"Subprime lending is a calculated risk - we know that some of the customers won't pay, we just don't know which at the time the loan is made. With higher default rates come higher expenses, and higher interest rates are necessitated to remain solvent." That's a quote made in a statement by Midwest Acceptance corporation, who specializes in high interest car loans for subprime borrowers in the St. Louis area.
Stories like the one involving William Lesinski are becoming all too common in the St. Louis region. Lesinski's story begins with taking out a ridiculously high interest rate loan for a car to be given as a graduation present for his son, and ends with his wages being garnished - beyond the amount of the court judgement.
Wanting to buy his son a car as a high school graduation gift, Lesinski put $1,750 down and drove off the lot in a 2003 Ford Mustang. The loan for the car was $11,367, and it carried 29 percent annual interest over nearly four years. His son would make the payments, but the loan was in Lesinski’s name.
After paying the balance down to a little more than $10,000, his son, who had stopped making insurance payments, wrecked the car, Lesinski said. In 2011, after more than $4,000 in interest had accrued, Car Credit City’s in-house finance arm, General Credit Acceptance, sued Lesinski. Factoring in attorney fees, the court judgment came to more than $15,000.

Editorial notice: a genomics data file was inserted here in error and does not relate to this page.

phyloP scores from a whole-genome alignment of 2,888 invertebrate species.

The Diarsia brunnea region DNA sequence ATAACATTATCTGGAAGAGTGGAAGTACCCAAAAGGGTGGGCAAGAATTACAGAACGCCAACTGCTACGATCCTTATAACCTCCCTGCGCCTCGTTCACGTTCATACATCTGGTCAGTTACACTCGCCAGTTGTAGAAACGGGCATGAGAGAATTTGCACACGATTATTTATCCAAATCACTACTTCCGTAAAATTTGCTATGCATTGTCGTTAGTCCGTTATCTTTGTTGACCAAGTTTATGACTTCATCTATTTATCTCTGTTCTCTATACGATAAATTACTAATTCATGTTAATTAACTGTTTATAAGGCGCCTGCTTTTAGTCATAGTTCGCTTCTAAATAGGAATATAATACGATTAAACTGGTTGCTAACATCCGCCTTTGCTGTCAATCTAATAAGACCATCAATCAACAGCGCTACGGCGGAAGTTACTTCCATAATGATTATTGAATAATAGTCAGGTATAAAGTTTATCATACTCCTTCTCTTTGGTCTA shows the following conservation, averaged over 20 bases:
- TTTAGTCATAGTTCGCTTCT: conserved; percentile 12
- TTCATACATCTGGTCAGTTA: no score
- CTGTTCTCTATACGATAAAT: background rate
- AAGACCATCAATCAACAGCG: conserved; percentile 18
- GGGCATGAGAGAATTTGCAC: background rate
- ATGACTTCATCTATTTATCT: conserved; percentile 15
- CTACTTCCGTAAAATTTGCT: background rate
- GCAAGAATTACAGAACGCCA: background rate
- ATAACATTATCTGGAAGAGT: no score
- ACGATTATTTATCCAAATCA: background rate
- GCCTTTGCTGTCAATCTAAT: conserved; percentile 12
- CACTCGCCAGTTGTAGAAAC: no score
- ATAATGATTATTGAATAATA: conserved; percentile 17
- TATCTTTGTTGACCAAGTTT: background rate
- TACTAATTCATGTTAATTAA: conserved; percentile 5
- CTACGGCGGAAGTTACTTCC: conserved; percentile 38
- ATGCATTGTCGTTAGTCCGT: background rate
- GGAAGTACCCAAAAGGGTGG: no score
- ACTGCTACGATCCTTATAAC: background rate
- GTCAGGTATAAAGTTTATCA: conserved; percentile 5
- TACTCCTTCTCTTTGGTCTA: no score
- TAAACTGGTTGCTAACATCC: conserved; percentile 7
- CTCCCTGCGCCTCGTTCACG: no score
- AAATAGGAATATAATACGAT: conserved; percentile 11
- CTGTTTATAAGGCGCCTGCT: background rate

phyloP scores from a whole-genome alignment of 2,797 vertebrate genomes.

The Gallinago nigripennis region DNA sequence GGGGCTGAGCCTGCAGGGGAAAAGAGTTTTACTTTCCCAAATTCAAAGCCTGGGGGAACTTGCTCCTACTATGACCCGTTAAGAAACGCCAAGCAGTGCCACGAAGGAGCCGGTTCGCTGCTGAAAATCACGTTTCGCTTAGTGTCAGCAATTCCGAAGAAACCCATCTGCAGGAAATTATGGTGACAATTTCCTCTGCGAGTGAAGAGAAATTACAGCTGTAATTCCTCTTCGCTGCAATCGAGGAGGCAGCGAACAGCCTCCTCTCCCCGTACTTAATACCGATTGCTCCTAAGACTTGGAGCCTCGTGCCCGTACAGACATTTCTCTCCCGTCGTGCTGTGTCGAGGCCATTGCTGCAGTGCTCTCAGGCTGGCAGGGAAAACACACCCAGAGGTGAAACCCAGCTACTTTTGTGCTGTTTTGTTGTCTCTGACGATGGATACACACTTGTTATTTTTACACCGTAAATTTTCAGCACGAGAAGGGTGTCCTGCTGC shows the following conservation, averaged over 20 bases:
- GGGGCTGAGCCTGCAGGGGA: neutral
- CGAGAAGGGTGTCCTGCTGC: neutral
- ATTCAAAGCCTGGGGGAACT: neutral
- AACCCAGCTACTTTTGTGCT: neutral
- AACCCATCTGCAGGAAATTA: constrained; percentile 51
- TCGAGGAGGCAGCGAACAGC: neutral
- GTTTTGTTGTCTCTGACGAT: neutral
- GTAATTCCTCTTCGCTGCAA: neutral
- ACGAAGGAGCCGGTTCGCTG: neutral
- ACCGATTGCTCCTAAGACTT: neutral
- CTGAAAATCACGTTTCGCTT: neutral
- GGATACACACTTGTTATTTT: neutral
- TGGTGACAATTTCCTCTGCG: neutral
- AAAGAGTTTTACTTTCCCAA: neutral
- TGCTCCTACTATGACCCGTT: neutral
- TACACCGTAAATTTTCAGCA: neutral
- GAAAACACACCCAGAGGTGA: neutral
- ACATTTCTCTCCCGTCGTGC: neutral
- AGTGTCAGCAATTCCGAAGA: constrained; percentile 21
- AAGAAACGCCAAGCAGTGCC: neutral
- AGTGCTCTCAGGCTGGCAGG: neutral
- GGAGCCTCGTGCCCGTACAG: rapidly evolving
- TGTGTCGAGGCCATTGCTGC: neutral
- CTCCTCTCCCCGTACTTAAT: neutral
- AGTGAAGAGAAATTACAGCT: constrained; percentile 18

After Lesinski fell behind on a payment plan later that year, General Credit Acceptance began garnishing a portion of his check from a Fenton painting company. It hasn’t stopped since.
As of Friday, the company has taken $22,600 of Lesinski’s wages. Because Missouri court judgments can carry the interest from the initial contract, little of that money has gone toward principal. Lesinski assumed the balance was near zero. In fact, he still owes almost $13,000.
In order to get a better understanding of the subprime auto lending activity in the region, the St. Louis Post-Dispatch analyzed court data from suits involving three area auto finance companies. Since 2010, those firms alone have filed more than 15,300 lawsuits against borrowers in local courts, and the vast majority of cases resulted in a judgement against the defendant, after which the lender often sought to garnish wages from the borrower.
The Post-Dispatch found that contracts involved in the suits typically have an interest rate between 24% and 29.75% over terms ranging from three to five years. The Post-Dispatch followed up with interviews of borrowers, many of whom had rates of nearly 30%. Some said they knew the interest was high, but signed papers because they couldn't get to work without a car. Others said they didn't understand the terms until they fell behind.
"I wasn't very good on paperwork" said Lesinski - that's an understatement.
Although Lesinski isn't alone in claiming ignorance...